Who wouldn’t mind getting out of class for a bit to stuff brightly wrapped shoeboxes with Christmas gifts for needy kids? For the third year students from grades K-12 at Faith Christian in southwest Roanoke County, collected money – more than $1100 – which was then turned into toys and personal hygiene kits. Those items were placed into more than 100 boxes, bound for poor children in places like Haiti.
Socks, candy, toothpaste, soap, coloring books, crayons, small stuffed toys and homemade Christmas cards were piled on several tables, waiting for students from the older grades at FCS to pack them up for shipments that will be distributed by a local church. “Organized chaos,” said marketing and public relations director Susan Childs reflecting on the scene.
Student leaders Anna Willis and Trevor Byrd helped orchestrate the process, which sends out Christmas gifts “to children that have much less than we do,” according to Byrd. “Through this will be able to reach out,” said Byrd, a senior and vice president of the student service organization “Ministerium,” which has held blood drives and volunteered at the Roanoke Rescue Mission in the past.
Byrd manned a microphone during the packing process, advising other students as to what should go in each box. Willis led everyone in prayer before they got started. “Dear Lord … thank you for the opportunity to do this,” she said, with head bowed.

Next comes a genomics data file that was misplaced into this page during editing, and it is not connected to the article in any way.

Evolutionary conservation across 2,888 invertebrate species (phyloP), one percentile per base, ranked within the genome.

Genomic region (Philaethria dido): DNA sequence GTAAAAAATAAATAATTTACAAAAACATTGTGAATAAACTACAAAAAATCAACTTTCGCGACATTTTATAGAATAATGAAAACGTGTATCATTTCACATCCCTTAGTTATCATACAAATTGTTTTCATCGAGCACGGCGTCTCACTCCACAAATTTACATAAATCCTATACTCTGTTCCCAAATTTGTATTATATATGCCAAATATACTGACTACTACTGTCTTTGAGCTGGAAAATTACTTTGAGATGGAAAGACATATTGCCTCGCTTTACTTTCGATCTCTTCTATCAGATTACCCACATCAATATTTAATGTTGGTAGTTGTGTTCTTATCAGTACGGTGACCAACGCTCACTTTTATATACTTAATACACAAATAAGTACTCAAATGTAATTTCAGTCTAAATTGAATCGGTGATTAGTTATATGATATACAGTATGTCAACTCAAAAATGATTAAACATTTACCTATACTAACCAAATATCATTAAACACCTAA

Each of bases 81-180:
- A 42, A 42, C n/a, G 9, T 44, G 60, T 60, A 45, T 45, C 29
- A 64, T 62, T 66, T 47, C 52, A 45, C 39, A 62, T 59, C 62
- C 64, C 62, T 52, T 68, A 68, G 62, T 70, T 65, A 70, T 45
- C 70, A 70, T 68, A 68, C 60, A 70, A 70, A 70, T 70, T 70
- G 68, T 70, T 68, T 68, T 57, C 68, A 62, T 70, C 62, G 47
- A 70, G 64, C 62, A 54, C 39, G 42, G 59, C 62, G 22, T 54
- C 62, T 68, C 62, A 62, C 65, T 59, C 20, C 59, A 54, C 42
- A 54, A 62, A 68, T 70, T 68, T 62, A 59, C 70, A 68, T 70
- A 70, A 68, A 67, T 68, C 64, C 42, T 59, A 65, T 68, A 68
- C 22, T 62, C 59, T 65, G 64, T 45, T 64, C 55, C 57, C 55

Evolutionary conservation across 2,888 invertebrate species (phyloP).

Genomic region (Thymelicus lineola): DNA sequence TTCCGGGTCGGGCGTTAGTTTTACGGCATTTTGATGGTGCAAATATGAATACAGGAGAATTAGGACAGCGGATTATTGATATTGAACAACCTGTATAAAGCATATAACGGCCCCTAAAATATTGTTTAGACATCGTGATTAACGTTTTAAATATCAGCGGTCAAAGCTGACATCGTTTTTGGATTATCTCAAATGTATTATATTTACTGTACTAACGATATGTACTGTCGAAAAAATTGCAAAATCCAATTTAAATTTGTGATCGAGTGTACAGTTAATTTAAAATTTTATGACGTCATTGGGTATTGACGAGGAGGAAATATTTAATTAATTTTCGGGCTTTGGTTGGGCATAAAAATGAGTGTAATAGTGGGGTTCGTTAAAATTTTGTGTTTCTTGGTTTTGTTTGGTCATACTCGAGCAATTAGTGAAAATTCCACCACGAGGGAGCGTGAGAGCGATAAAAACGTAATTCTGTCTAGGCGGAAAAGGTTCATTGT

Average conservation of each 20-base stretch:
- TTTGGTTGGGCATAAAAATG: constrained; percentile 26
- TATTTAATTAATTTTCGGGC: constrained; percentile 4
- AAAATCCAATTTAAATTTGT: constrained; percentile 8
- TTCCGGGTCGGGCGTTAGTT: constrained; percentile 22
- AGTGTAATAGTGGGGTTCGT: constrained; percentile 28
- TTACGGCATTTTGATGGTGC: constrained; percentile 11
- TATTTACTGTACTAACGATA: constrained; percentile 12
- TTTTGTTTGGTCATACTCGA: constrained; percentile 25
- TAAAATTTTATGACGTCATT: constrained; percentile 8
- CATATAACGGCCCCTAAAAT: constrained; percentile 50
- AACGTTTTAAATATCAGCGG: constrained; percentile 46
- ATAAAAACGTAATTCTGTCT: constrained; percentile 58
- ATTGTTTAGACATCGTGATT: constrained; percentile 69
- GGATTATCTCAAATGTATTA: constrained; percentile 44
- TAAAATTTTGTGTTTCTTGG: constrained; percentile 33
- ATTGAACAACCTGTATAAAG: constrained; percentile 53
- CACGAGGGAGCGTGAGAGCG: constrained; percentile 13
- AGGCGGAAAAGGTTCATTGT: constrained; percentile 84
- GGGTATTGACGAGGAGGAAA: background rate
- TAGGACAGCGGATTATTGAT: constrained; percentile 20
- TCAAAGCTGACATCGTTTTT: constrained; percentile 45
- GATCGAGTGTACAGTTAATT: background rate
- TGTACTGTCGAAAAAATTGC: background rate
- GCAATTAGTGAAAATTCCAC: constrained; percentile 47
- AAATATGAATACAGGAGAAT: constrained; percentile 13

Willis, the president of Ministerium, said the boxes would eventually make their way to North Carolina, then on to Haiti, Africa and really “anywhere . . . I grew up doing this with my church. I personally think it’s so much fun to be able to impact a kid’s life just through a shoebox,” said the junior. “Even the cardboard boxes are a gift,” said Byrd, “something they can keep their stuff in, something that they own. [It’s] a treasure for them.”
Each class from K-12 was assigned an item to purchase for Operation Christmas Child. Development Director Jay Whitman said part of the school’s mission is to “serve others – that’s part of our motto. The students try to do something at least once a month to get out and serve the community, or serve other agencies. I’m really proud of how our students pitch in.”
Project Faith, the spring time community service project that usually takes place at several venues, is the largest undertaking Faith Christian students are involved with and takes months of planning.
Thomas Mann, head of the Upper School at FCS, watched as his students had fun packing the Christmas boxes. Their reward for doing so was a bowl of ice cream – and more importantly the satisfaction of helping the less fortunate.
“Our school [has] a mind for truth, a heart for Christ and a will to serve. This gives our kids an opportunity to be involved in that third part of our mission. It really seems like [Faith students] have a heart for the needy children all over the world.”
Mann wasn’t sure Operation Christmas Child would take place this year, since there were many other irons in the fire at the school. “[Now] it looks like it might actually be a record. It’s a great opportunity for our students to give a little flavor of Christmas to kids all over the world.”